Tailoring governance to suit the deal
In our practice, we are thrilled to see more and more attention being paid to good governance and relationship management early on, during the negotiations of outsourcing arrangements. More companies are adding governance- and relationship management-related provisions to their contracts, and starting to put some focus and attention on what will enable success beyond a strong business case, a good contract, and a tight set of service level agreements.
Design governance during negotiation…
Though it is sensible for providers and buyers to have a set of consistent processes in place and a set of tools for managing their outsourcing arrangements, we should all remember that one size doesn’t fit all when it comes to governance. While reusing the same governance exhibit from one deal to the next may seem efficient, it is generally a recipe for failure.
Different relationships have different goals and challenges that require a tailored approach to manage. An arrangement meant to dramatically transform a particular function requires significant change management and lots of attention on scope management. Outsourcing so that internal staff can focus on other activities requires a streamlined governance model that discourages “shadow organisations” and micro-management of the provider. Centralising a function to serve multiple geographies simultaneously requires effective consultation and alignment mechanisms and stakeholder representation to ensure that appropriate tradeoffs are made between customisation and cost savings.
Just as you negotiate the terms and conditions, the statement of work, and the SLAs for each unique arrangement, so should you negotiate governance and relationship management. Think hard about what the goals and intent of the arrangement are – is the focus on transformation or efficiency? On “gold standard” service or cost-cutting? Consider the unique challenges inherent in the functions being outsourced – are you dealing with a complex set of processes deeply intertwined with other activities in the organisation that are not being outsourced? Are the services very distributed or more centralised? Based on your answers to those questions, buyers and providers should work together to design a governance structure and set of relationship management processes suited to the deal’s specific needs. You can always modify or build onto an existing, core set of processes and structures – just make sure that you account for the circumstances and goals that make each arrangement different.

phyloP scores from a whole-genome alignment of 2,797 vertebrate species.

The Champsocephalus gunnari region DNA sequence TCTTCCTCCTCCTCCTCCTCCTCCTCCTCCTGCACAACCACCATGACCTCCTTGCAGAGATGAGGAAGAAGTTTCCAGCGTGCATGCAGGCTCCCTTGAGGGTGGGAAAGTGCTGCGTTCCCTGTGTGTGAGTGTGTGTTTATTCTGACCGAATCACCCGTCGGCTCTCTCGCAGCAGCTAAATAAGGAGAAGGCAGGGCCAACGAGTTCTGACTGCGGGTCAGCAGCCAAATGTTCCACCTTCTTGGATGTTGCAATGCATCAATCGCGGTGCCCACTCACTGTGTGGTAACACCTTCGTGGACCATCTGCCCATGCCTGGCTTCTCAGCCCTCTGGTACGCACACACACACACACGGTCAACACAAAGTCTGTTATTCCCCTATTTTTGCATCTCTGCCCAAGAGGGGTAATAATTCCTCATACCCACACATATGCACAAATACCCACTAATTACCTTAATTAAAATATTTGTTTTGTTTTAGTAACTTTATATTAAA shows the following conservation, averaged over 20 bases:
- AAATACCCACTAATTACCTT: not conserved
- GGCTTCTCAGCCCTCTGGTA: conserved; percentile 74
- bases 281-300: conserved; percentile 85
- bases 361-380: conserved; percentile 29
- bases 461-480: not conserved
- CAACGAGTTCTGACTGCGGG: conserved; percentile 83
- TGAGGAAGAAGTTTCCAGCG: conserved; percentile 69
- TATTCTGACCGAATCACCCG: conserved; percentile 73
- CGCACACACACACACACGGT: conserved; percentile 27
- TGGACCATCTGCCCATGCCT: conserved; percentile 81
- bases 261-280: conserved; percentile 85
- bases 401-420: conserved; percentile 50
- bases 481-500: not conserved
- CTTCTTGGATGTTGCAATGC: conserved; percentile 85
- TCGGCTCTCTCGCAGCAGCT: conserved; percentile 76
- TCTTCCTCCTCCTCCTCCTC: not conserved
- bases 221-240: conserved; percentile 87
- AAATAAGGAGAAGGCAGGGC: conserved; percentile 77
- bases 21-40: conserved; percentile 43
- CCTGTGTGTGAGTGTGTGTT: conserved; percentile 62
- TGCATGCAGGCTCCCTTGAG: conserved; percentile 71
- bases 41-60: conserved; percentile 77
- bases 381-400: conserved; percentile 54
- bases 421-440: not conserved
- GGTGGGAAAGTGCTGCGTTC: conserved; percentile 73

…and based on relationship complexity.
One specific consideration when tailoring your governance is determining what is the appropriate degree of centralisation — where do governance resources “live” in the organisation, and how do they link to the outsourced functions?
For relatively straightforward relationships involving stand-alone or less complex functions, a simple, centralised structure is generally appropriate. A centralised governance organisation includes both functional experts from outsourced areas and those performing specific governance functions, like contract administration or financial monitoring. These resources sit in an organisation outside of the outsourced function, and also separate from the retained organisation.
In a multi-process or multi-geography deal, the governance structure needs to be able to account for the additional complexities that arise. This calls for a structure that incorporates a significant degree of input and participation from key stakeholders in different functions or geographies, pointing to a more decentralised governance with an end-user or business unit / geographic council, or a governance team made up of “embedded” business unit / geographic membership to gain buy-in from disparate parties in the actual outsourced areas. A Steering Committee might then provide the higher-level perspective that brings those functional or geographic views together into a cohesive picture.
Very complex relationships involving significant transformation require regular communication at multiple levels, as well as significant high-level oversight. These kinds of relationships therefore lend themselves to a combination of centralised and decentralised governance. These relationships call for a multi-layered governance structure, with operational focus at lower levels and strategic focus at higher levels, and one of the committees or an entirely separate body focused specifically on innovation/transformation.